Charleston, South Carolina
2005 Merit Award, South Carolina
American Institute of Architects
The architects sought to create a sense of identity for the new residential community by drawing from the archaeology of the specific site. The site, which was undeveloped land, had been the location of a plantation established early in the settlement of the colony. However, because of extensive clay content in the soil (unsuitable for agriculture), the plantation turned to brick-making for survival, excavating the clay and manufacturing the bricks on-site. Orange-colored brick foundation remnants and trench excavations for the clay are ubiquitous on the property. Simultaneously, there was a desire to provide a casual, unpretentious atmosphere which would encourage a diversity of social activities open to the river vistas, much like primitive yacht clubs of the early sea island river towns.
Connecting a residential community to the adjacent river, the Pavilion serves as a recreational and social center. Its light, wood-framed shed structure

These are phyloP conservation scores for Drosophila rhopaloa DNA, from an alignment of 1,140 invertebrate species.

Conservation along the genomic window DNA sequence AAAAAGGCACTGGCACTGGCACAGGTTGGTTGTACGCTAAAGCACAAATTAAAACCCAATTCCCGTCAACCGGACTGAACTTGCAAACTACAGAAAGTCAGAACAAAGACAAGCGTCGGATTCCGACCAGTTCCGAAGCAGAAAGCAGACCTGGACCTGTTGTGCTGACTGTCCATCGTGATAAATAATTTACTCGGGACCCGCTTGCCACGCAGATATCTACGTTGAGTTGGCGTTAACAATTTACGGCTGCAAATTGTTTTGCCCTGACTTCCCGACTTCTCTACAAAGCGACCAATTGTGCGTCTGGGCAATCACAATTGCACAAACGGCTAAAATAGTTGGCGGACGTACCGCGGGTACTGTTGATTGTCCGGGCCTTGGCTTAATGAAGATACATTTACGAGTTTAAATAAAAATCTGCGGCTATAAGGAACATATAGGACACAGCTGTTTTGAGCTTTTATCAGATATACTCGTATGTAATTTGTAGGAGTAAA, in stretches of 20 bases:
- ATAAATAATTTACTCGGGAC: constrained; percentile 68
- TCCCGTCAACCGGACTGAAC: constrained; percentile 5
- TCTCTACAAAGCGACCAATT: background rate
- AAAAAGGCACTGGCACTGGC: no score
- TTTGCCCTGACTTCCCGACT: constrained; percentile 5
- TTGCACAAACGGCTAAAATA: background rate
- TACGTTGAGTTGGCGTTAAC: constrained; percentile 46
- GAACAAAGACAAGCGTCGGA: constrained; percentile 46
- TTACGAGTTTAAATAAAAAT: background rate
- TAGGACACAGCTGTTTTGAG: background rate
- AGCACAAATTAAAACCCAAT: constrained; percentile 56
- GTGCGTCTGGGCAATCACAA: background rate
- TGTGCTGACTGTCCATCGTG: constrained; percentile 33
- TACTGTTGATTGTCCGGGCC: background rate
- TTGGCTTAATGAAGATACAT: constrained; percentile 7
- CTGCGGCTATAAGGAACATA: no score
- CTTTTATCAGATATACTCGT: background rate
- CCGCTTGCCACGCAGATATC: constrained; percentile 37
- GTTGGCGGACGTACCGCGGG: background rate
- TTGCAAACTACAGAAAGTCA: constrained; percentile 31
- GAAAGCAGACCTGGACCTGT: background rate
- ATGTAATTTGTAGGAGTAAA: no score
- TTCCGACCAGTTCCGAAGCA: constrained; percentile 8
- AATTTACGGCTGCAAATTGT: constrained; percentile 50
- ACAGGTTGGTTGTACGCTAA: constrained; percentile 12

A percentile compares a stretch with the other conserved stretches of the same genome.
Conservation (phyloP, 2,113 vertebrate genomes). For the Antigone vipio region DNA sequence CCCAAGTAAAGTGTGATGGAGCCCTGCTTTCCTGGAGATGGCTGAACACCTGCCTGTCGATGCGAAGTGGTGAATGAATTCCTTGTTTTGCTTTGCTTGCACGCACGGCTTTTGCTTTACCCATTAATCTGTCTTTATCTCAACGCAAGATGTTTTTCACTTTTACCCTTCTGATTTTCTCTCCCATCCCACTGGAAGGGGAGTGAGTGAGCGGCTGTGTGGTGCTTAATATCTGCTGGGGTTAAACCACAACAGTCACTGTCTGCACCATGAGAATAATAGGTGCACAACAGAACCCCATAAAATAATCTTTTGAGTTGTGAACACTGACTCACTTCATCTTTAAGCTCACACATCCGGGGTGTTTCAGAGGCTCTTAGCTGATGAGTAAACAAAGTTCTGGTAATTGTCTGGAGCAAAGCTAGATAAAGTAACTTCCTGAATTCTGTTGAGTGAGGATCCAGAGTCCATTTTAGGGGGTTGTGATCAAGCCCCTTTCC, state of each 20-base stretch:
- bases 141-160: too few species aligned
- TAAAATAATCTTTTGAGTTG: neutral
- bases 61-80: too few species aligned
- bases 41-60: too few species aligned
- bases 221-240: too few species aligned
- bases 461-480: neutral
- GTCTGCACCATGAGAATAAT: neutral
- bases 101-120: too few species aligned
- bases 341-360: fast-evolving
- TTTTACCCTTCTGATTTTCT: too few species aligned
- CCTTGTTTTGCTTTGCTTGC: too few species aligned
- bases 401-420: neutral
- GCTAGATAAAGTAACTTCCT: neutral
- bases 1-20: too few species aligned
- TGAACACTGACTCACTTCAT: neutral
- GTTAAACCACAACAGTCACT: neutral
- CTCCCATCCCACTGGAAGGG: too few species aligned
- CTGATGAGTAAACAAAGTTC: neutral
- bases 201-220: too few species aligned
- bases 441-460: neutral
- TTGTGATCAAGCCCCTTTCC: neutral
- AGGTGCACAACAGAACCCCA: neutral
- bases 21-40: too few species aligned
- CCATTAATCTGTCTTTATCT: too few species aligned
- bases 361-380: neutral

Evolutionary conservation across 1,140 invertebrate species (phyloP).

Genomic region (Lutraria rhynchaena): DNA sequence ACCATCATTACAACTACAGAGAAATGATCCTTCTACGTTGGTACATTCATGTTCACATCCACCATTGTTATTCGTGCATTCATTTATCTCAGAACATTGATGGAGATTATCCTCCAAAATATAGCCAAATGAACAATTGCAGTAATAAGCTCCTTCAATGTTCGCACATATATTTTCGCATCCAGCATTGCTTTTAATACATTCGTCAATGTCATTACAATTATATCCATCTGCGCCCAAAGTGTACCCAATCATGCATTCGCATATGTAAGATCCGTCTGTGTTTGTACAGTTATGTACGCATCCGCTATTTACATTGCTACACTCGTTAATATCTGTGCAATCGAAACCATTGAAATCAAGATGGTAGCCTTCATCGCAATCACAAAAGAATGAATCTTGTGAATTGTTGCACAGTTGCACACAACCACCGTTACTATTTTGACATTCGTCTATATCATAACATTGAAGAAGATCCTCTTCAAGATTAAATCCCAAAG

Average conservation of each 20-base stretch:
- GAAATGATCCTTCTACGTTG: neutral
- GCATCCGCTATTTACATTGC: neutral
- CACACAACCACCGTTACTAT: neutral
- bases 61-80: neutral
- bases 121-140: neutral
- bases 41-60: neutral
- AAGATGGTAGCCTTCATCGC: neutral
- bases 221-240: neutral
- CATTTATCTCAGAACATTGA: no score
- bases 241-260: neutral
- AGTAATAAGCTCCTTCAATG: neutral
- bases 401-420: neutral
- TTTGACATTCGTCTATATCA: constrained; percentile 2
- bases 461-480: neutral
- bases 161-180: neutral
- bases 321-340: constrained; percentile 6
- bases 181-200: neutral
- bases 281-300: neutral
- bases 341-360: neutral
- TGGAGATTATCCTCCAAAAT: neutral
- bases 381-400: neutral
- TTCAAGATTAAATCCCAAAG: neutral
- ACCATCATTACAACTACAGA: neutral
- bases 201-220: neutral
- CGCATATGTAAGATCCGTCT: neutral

emerges from behind eroded brick walls - reminders of a lost plantation and brick-making operation which once stood on this site. The dense, anchoring
materiality of these walls - and their state of erosion - emphasizes the geology and the weight of history at this place. The lightness of the contrasting
shed, with its straightforward construction, offers, on the other hand, freedom of movement, social informity, passage of daylight and breezes, and
a sense of liberation.
The central gathering space is covered by a quasi-utilitarian shed roof structure, enclosed on the two river-facing sides only by insect screening. Beyond
the screening are open porches overlooking the pool. The expressive chimneys of the fireplaces suggest the ovens of the brick-making kilns. The little
brick structure near the boat landing is the Ice House. Its quirkiness befits its reputation as a "place of lies" where the sportsmen spin the tall
tales of their fishing expeditions.